The Second Red Scare
Second Red Scare, How it all went down
( June 28, 1940) Congress passes the smith act, which makes it illegal to assist any groups "who teach, advocate, or encourage the overthrow or destruction of the government of the United States by force or violence." Hundreds of American Communists will later be charged for violations of the smith act.
(February 4, 1945) Yalta, Franklin Roosevelt, Winston Churchill, and Josef Stalin meet in the Soviet resort town Yalta to make plans for the postwar era. In a problematic compromise, Roosevelt accedes to Churchill's and Stalin's plans for spheres of influence in Europe even while convincing the British and Soviet leaders to sign on to a statement affirming the principles of Democracy.
(April 12, 1945) Roosevelt Dies, Franklin Delano Roosevelt dies of Cerebral Hemorrhage just 82 days into his fourth term, elevating newly installed Vice President Harry S. Truman to the presidency.
(March 5, 1946) Iron Curtain Speech, Former British prime minister Winston Churchill delivers his famous Iron Curtain Speech at a college in Missouri. From Stettin in the Baltic to Trieste in the Adriatic, Churchill declares an Iron Curtain has descended across the continent of Europe.
(February 25, 1948) Czech Coup, A coup in Czechoslovakia installs a Communist government, heightening American fears that communists will seize power in Eastern Europe by any means necessary.
(March 12, 1947) President Harry S. Truman request congressional funding to support the government of Greece in its Civil War against Communists insurgents, couching his request in dramatic rhetoric now known as the Truman Doctrine, which defines communist victory anywhere in the world as a threat to American security.
(March 21, 1947) Truman Loyalty Oaths, President Harry S. Truman issues Executive Order 9835 establishing a Loyalty- Security Program for all federal employees. Designed to preempt Republican charges of communist infiltration of the government, Truman's loyalty oaths only heighten the country's growing fears of Communists subversion.
(June 3, 1947) Taft-Hartley Act, Congress passes the Taft-Hartley Labor-Management Relations Act over President Truman's veto, sharply curtailing the rights of organized labor while forcing unions to purge communists from their ranks.
(October 27, 1947), John Lawson Refuses, Screenwriter John Howard Lawson, a hostile witness before the House Un-American Activities Committee, refuses to answer, on constitutional grounds, whether he is or was a member of the communist party. He is ejected from the hearing and later charged with Contempt of Congress.
(November 24, 1947), Hollywood Ten, The House of Representitives issues citations for Contempt Of Congress to the Hollywood Ten- John Howard Lawson, Alvah Bessie, Herbert Biberman, Lester Cole, Edward Dmytryk, Ring Lardner Jr., Albert Maltz, Samuel Ornitz, Adrian Scott, and Dalton Trumbo.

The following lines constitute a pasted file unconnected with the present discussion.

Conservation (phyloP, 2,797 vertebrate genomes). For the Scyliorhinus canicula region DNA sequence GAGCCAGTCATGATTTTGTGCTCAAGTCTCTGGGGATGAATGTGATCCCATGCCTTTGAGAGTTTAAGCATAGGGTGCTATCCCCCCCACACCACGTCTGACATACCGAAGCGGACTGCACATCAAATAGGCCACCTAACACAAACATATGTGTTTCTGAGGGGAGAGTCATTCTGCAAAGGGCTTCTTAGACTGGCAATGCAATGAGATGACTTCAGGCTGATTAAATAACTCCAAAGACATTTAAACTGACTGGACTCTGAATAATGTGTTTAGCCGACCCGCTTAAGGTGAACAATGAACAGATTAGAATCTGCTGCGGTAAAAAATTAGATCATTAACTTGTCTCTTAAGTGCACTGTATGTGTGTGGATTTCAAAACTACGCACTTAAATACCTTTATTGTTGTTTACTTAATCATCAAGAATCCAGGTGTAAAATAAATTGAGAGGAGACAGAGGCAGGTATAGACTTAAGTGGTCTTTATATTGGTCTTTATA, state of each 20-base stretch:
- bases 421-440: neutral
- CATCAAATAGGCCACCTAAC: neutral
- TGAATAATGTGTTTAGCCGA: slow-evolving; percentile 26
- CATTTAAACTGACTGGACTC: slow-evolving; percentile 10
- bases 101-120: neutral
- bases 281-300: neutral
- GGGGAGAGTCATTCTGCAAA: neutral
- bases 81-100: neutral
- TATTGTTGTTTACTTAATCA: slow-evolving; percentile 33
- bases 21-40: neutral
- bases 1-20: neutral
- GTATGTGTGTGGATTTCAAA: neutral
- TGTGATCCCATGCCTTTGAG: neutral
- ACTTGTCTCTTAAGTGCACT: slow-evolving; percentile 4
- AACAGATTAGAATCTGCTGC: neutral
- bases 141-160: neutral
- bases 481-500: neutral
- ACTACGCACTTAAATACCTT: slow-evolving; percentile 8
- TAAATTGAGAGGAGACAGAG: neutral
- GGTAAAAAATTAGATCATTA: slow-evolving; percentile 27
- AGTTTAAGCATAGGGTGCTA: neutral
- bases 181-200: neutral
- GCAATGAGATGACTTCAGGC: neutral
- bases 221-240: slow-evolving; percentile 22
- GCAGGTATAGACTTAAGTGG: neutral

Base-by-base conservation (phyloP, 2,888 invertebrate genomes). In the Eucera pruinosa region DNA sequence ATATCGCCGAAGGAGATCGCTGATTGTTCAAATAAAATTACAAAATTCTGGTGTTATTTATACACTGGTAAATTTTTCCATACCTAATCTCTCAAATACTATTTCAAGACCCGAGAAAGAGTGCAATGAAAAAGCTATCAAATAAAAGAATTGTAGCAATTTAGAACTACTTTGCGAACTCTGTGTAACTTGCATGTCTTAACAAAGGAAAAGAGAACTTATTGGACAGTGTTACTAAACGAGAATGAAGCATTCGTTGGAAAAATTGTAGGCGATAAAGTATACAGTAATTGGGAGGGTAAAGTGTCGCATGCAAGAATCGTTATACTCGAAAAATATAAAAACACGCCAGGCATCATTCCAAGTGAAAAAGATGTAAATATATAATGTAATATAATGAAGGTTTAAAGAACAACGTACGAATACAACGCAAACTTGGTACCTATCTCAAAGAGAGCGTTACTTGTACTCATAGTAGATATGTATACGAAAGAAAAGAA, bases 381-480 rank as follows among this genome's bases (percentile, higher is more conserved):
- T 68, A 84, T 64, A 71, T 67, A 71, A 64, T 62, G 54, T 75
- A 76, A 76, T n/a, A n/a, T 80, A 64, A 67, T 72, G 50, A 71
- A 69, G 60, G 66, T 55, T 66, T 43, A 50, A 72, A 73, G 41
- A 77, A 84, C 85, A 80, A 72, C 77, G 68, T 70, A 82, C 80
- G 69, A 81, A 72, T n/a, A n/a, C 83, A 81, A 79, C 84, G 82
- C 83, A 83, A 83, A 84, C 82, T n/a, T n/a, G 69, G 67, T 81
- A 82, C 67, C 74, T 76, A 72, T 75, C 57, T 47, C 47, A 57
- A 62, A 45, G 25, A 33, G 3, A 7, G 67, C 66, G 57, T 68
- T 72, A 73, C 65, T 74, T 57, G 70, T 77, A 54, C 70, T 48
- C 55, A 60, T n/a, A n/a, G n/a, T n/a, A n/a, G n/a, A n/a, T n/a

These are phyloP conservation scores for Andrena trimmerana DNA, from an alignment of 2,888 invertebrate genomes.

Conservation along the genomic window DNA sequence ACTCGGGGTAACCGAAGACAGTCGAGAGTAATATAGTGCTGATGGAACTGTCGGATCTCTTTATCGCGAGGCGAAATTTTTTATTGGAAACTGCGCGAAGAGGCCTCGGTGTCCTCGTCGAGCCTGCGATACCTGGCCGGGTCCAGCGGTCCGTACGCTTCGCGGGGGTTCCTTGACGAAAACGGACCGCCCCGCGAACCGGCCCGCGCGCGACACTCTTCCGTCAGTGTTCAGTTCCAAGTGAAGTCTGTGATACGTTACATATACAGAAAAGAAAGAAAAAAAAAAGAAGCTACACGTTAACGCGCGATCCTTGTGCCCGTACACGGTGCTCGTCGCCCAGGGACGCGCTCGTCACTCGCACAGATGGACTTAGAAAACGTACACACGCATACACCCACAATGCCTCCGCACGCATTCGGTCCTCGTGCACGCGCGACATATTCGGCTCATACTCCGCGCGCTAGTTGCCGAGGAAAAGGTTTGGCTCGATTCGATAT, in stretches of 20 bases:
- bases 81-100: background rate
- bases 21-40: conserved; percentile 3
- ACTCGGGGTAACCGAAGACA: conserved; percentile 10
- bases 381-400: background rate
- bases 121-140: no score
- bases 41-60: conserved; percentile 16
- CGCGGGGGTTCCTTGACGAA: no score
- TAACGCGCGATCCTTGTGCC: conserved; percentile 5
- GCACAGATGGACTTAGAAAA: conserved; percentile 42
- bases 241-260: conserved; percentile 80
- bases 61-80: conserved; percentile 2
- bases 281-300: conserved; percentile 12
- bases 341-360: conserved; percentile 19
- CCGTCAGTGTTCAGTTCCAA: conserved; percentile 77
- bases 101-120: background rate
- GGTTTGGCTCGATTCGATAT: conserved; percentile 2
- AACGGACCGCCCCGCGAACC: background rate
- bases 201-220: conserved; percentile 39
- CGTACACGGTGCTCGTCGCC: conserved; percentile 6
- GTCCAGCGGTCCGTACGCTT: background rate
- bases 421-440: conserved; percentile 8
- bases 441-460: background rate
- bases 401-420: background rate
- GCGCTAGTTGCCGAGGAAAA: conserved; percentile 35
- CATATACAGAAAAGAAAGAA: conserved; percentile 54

(November 25, 1947) Hollywood Blacklisting, The Motion Picture Association confirms the Blacklisting of the Hollywood Ten from employement in the film industry.
(May 1, 1948) Arrest in Alabama, Glenn Taylor, Progressive Party canidate for Vice President on Henry Wallace's ticket, is arrested in Alabama for violating Segregation Laws by attempting to hold an intergrated political rally. Taylor's jailor is Birmingham police commisioner Bull Connor, who will later become famous for unleashing attack dogs on peaceful civil rights protestors associated with Dr. Martin Luther King, Jr.
(June 24, 1948) Berlin Airlift, The Soviets Blockade West Berlin, leaving the city- which is surrounded on all sides by communist East Germany without access to food and supplies. The Truman administration organizes a military airlift to supply the besiged city. The Berlin Airlift will last for nearly a year, delivering 1.5 million tons of supplies via 200,000 seperate flights before the blockade is lifted in May 1949.
(July 2, 1948) Soviets Reject Marshall Plan, The Soviet Union rejects participation in the Marshall Plan, with Stalins Foriegn Minister, V.M. Molotov, calling it an imperialist plot to enslave Eastern Europe.
(August 25, 1948) First TV Broadcast of Congressional Hearing, Alger Hiss and Whitaker Chambers both testify in a televised hearing of the House Un-American Activities Committee. It is the first time any congressional hearing has been broadcast over television.
(August 29, 1949) Soviet Atomic Bomb, The Soviet Union successfully detonates its first atomic Bomb. The loss of its atomic monopoly comes as a terrible shock to the United States and its people.